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Christopher Agee, Ph.D.

Associate Professor, Undergraduate Advisor

Agee

E-mail

Office Location:
AB1 3116

Office Hours:
Spring 2017: 1-3pm on Wednesdays and by appointment. Please email me to confirm your appointment.

Phone: (303) 315-1795

Fax: (303) 315-1780

Department of History »

Expertise Areas:
Twentieth-Century U.S. History; Urban History; Social and Cultural Movements; Modern United States; and the Criminal Justice System

My Addresses:

Mailing address:
CU Denver History Department
Campus Box 182
P.O. Box 173364
Denver, CO 80217-3364

Physical Location:
1201 Larimer Street
Room 3102
Denver, CO 80204

  • Ph.D., History, University of California, Berkeley, 2005
  • B.A., History, University of California, Berkeley, 1998 (Magna Cum Laude, Phi Beta Kappa)

My research focuses on twentieth-century American history, with particular focuses on political history, urban history, social and cultural movements, gender history, and oral history. I teach courses in the history of crime and policing, the history of the American West, urban history, and modern American history.  

My book The Streets of San Francisco: Policing and the Creation of a Cosmopolitan Liberal Politics, 1950-1972 (University of Chicago Press, 2014)  reveals the central role policing played in the creation of San Francisco's modern liberal politics. Through personal papers and over forty oral histories, I have recovered the seldom-reported, street-level interactions between police officers and San Francisco residents during the 1950s and 60s. I found that postwar police officers exercised broad discretion when dealing with North Beach beats, African-American gang leaders, gay and lesbian bar owners, Haight-Ashbury hippies, artists who created sexually explicit works, Chinese-American entrepreneurs, and a wide range of other San Franciscans.  Unexpectedly, that police discretion grew into a source of both concern and inspiration for thousands of young professionals who were streaming into the city's growing financial district and expressing desires for both diversity and security.  By the late 1960s, marginalized San Franciscans, young white professionals, and even rank-and-file police officers were rallying around issues of police discretion to forge a new liberal coalition.  Promising both democracy and physical safety, San Francisco liberals became a driving force behind a national transformation in urban liberal politics. Today, urban liberals across the country ground themselves in similar understandings of democracy through an emphasis on both broad diversity and tough policing.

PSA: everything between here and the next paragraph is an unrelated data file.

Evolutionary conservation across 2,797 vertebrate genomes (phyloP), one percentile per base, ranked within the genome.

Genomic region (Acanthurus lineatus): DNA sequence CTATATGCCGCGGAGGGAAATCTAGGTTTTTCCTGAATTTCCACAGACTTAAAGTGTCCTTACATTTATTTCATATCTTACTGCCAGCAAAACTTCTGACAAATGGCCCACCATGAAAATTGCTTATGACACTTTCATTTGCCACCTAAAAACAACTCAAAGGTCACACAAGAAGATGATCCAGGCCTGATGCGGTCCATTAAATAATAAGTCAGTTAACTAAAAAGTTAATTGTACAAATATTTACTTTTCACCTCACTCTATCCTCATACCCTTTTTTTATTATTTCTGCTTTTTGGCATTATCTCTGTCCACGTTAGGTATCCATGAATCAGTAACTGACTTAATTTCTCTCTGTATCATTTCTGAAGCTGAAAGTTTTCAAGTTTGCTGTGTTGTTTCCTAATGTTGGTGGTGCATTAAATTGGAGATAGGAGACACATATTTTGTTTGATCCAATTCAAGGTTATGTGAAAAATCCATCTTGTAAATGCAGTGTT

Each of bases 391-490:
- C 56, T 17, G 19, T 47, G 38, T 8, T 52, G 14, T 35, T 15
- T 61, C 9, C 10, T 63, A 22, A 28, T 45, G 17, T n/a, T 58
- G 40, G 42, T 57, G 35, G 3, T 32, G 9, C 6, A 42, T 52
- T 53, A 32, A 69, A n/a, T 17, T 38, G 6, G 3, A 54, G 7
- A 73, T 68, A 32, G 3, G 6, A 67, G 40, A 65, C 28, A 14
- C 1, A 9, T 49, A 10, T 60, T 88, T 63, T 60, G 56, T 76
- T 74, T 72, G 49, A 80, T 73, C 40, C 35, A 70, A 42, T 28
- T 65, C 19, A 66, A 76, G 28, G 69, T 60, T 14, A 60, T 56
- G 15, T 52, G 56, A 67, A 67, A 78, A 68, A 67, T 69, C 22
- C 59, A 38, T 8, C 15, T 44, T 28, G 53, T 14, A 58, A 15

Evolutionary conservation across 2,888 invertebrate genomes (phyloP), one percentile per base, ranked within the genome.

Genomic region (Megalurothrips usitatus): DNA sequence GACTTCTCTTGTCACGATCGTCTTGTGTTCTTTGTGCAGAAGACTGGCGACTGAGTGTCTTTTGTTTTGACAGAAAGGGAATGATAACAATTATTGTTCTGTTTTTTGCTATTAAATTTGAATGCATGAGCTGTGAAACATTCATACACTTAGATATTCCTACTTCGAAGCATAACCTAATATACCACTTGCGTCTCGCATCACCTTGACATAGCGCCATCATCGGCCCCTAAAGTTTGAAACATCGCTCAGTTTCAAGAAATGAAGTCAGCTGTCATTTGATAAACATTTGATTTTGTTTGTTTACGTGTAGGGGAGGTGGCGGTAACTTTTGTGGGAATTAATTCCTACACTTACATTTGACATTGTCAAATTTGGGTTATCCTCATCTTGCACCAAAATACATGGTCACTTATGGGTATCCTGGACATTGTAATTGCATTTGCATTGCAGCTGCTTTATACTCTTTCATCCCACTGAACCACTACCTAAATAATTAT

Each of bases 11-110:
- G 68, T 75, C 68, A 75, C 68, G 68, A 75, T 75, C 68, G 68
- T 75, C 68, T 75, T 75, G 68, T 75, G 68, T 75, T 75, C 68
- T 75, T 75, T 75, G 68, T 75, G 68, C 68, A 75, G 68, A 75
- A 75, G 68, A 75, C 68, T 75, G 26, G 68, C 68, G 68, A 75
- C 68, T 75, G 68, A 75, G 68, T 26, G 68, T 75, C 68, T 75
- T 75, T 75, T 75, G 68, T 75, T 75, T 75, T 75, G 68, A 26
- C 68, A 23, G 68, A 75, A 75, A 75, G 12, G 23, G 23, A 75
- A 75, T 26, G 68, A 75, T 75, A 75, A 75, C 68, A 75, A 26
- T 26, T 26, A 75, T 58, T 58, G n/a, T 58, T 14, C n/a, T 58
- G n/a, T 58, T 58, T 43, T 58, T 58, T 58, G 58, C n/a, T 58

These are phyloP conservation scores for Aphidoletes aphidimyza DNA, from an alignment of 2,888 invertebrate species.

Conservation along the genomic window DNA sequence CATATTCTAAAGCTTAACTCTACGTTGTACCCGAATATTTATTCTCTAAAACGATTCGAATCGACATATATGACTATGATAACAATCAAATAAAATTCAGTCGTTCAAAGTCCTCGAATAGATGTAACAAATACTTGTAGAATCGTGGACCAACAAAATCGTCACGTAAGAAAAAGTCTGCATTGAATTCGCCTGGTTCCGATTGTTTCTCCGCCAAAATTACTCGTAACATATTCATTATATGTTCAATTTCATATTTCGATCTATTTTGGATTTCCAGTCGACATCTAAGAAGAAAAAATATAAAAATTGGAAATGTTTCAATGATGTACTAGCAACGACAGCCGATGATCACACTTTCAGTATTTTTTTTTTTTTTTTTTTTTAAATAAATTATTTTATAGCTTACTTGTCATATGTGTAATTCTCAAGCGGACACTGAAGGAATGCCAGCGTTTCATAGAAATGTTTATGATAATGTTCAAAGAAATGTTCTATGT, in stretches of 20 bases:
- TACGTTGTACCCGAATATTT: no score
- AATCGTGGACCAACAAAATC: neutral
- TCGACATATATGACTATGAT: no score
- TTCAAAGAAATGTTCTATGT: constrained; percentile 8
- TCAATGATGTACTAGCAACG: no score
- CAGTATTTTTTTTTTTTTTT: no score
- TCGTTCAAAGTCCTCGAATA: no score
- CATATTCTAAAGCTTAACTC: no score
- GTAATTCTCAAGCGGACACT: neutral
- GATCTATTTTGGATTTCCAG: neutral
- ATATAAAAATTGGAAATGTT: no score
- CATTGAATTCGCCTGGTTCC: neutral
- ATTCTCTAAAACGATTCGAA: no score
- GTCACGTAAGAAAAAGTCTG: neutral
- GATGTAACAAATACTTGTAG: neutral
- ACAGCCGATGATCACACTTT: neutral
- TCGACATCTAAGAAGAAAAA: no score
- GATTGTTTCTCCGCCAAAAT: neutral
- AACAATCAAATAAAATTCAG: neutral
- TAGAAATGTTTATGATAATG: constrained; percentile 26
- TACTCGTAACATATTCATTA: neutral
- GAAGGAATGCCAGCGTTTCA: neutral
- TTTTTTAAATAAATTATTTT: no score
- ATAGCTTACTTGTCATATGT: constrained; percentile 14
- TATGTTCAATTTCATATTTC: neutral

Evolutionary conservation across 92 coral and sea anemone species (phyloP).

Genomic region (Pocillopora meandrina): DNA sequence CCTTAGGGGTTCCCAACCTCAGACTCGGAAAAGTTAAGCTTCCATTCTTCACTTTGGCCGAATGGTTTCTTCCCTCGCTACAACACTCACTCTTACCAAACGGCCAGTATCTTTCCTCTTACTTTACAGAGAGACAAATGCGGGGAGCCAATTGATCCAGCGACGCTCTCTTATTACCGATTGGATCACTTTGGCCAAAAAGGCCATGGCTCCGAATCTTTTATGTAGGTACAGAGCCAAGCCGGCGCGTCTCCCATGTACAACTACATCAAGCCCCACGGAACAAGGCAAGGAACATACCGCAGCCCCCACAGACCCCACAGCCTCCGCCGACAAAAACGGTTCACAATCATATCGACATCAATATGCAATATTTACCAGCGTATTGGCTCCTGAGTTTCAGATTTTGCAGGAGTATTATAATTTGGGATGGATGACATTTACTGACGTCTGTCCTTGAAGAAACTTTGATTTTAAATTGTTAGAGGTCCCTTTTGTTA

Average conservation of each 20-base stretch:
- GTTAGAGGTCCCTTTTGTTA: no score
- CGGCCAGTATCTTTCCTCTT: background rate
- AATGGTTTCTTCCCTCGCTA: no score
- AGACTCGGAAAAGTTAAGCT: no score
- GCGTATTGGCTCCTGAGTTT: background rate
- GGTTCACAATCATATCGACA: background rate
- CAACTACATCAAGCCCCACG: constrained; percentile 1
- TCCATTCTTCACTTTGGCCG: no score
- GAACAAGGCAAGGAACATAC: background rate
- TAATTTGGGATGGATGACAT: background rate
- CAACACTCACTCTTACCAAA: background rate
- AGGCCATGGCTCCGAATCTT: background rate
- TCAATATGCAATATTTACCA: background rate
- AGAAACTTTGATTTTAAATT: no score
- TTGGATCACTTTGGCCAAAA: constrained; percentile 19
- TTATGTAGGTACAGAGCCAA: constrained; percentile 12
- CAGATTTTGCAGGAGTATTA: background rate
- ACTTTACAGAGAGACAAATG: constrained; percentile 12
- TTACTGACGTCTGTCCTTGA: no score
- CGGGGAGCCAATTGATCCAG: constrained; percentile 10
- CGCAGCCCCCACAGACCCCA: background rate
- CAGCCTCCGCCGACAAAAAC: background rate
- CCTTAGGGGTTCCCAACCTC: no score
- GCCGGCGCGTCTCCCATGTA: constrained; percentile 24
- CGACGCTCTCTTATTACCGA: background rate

I am currently writing a chapter on the themes of policing and "freedom" for the SAGE Handbook of Global Policing. I am also co-editing a special section on “The Police in Post-World War II Urban America” for the Jounral of Urban History.  My upcoming research projects will expand on my studies of urban democracy by looking at liberal policymaking and the concept of risk during the 1980s and 90s.  As a first step towards this next book project, I plan to write a stand-alone article examining the birth of community policing in Portland, Houston, and Philadelphia.

  • Hist 4308/5308: Crime, Policing, and Justice in America
  • Hist 4225/5225: U.S. Urban History
  • Hist 3349: Social Movements in Twentieth-Century America
  • Hist 4219/5129: American History since 1930
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